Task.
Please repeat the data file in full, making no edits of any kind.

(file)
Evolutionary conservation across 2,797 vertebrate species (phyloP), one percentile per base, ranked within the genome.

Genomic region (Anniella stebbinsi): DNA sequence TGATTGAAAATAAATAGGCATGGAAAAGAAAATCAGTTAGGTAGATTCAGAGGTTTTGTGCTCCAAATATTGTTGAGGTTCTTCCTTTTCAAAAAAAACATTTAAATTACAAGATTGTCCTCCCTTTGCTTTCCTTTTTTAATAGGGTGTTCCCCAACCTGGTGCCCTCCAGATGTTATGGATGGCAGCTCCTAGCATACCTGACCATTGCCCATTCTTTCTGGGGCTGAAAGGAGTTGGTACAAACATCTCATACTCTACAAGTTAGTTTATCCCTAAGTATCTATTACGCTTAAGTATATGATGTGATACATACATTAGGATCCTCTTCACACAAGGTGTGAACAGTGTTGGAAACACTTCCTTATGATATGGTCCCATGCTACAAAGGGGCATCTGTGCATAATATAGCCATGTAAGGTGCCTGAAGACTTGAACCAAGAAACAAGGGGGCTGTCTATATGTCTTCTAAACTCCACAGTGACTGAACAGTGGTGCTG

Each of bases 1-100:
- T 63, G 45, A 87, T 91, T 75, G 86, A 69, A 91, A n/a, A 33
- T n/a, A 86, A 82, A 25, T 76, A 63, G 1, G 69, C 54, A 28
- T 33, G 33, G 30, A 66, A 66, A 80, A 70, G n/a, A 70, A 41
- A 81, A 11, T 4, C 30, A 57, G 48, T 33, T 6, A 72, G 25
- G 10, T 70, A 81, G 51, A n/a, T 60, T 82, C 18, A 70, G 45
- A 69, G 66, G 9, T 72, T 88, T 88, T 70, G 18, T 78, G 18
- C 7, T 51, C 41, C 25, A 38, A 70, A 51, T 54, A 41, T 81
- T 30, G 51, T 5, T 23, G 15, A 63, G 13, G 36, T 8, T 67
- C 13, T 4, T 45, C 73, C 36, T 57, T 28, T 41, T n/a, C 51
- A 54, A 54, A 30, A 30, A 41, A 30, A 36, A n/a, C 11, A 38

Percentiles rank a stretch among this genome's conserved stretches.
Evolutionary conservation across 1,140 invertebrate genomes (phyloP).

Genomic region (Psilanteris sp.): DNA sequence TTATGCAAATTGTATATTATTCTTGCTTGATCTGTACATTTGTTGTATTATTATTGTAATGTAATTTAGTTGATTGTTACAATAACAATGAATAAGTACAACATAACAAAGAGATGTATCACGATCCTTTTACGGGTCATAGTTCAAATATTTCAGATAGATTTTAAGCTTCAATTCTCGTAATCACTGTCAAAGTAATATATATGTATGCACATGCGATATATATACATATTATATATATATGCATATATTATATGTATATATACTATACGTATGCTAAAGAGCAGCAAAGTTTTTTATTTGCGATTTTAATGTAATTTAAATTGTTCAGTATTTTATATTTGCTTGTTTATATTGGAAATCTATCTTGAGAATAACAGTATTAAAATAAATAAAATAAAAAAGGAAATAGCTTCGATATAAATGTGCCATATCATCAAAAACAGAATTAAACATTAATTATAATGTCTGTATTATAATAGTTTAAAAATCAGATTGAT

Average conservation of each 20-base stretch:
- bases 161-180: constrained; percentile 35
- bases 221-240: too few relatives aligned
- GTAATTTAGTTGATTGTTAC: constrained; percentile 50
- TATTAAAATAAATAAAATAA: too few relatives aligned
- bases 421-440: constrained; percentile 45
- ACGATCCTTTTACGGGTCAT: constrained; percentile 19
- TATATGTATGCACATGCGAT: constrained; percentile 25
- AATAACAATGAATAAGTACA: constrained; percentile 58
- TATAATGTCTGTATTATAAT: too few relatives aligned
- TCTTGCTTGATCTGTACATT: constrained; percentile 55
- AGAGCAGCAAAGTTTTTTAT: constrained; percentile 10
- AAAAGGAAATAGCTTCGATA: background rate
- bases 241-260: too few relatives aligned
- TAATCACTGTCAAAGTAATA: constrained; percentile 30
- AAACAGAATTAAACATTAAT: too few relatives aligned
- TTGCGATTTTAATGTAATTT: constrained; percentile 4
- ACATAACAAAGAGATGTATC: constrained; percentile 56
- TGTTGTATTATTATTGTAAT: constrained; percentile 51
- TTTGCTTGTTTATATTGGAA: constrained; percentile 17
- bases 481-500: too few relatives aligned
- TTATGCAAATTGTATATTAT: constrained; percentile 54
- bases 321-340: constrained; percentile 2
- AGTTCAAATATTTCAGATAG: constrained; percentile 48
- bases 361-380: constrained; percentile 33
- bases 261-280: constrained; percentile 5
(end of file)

Evolutionary conservation across 2,797 vertebrate species (phyloP), one percentile per base, ranked within the genome.

Genomic region (Anniella stebbinsi): DNA sequence TGATTGAAAATAAATAGGCATGGAAAAGAAAATCAGTTAGGTAGATTCAGAGGTTTTGTGCTCCAAATATTGTTGAGGTTCTTCCTTTTCAAAAAAAACATTTAAATTACAAGATTGTCCTCCCTTTGCTTTCCTTTTTTAATAGGGTGTTCCCCAACCTGGTGCCCTCCAGATGTTATGGATGGCAGCTCCTAGCATACCTGACCATTGCCCATTCTTTCTGGGGCTGAAAGGAGTTGGTACAAACATCTCATACTCTACAAGTTAGTTTATCCCTAAGTATCTATTACGCTTAAGTATATGATGTGATACATACATTAGGATCCTCTTCACACAAGGTGTGAACAGTGTTGGAAACACTTCCTTATGATATGGTCCCATGCTACAAAGGGGCATCTGTGCATAATATAGCCATGTAAGGTGCCTGAAGACTTGAACCAAGAAACAAGGGGGCTGTCTATATGTCTTCTAAACTCCACAGTGACTGAACAGTGGTGCTG

Each of bases 1-100:
- T 63, G 45, A 87, T 91, T 75, G 86, A 69, A 91, A n/a, A 33
- T n/a, A 86, A 82, A 25, T 76, A 63, G 1, G 69, C 54, A 28
- T 33, G 33, G 30, A 66, A 66, A 80, A 70, G n/a, A 70, A 41
- A 81, A 11, T 4, C 30, A 57, G 48, T 33, T 6, A 72, G 25
- G 10, T 70, A 81, G 51, A n/a, T 60, T 82, C 18, A 70, G 45
- A 69, G 66, G 9, T 72, T 88, T 88, T 70, G 18, T 78, G 18
- C 7, T 51, C 41, C 25, A 38, A 70, A 51, T 54, A 41, T 81
- T 30, G 51, T 5, T 23, G 15, A 63, G 13, G 36, T 8, T 67
- C 13, T 4, T 45, C 73, C 36, T 57, T 28, T 41, T n/a, C 51
- A 54, A 54, A 30, A 30, A 41, A 30, A 36, A n/a, C 11, A 38

Percentiles rank a stretch among this genome's conserved stretches.
Evolutionary conservation across 1,140 invertebrate genomes (phyloP).

Genomic region (Psilanteris sp.): DNA sequence TTATGCAAATTGTATATTATTCTTGCTTGATCTGTACATTTGTTGTATTATTATTGTAATGTAATTTAGTTGATTGTTACAATAACAATGAATAAGTACAACATAACAAAGAGATGTATCACGATCCTTTTACGGGTCATAGTTCAAATATTTCAGATAGATTTTAAGCTTCAATTCTCGTAATCACTGTCAAAGTAATATATATGTATGCACATGCGATATATATACATATTATATATATATGCATATATTATATGTATATATACTATACGTATGCTAAAGAGCAGCAAAGTTTTTTATTTGCGATTTTAATGTAATTTAAATTGTTCAGTATTTTATATTTGCTTGTTTATATTGGAAATCTATCTTGAGAATAACAGTATTAAAATAAATAAAATAAAAAAGGAAATAGCTTCGATATAAATGTGCCATATCATCAAAAACAGAATTAAACATTAATTATAATGTCTGTATTATAATAGTTTAAAAATCAGATTGAT

Average conservation of each 20-base stretch:
- bases 161-180: constrained; percentile 35
- bases 221-240: too few relatives aligned
- GTAATTTAGTTGATTGTTAC: constrained; percentile 50
- TATTAAAATAAATAAAATAA: too few relatives aligned
- bases 421-440: constrained; percentile 45
- ACGATCCTTTTACGGGTCAT: constrained; percentile 19
- TATATGTATGCACATGCGAT: constrained; percentile 25
- AATAACAATGAATAAGTACA: constrained; percentile 58
- TATAATGTCTGTATTATAAT: too few relatives aligned
- TCTTGCTTGATCTGTACATT: constrained; percentile 55
- AGAGCAGCAAAGTTTTTTAT: constrained; percentile 10
- AAAAGGAAATAGCTTCGATA: background rate
- bases 241-260: too few relatives aligned
- TAATCACTGTCAAAGTAATA: constrained; percentile 30
- AAACAGAATTAAACATTAAT: too few relatives aligned
- TTGCGATTTTAATGTAATTT: constrained; percentile 4
- ACATAACAAAGAGATGTATC: constrained; percentile 56
- TGTTGTATTATTATTGTAAT: constrained; percentile 51
- TTTGCTTGTTTATATTGGAA: constrained; percentile 17
- bases 481-500: too few relatives aligned
- TTATGCAAATTGTATATTAT: constrained; percentile 54
- bases 321-340: constrained; percentile 2
- AGTTCAAATATTTCAGATAG: constrained; percentile 48
- bases 361-380: constrained; percentile 33
- bases 261-280: constrained; percentile 5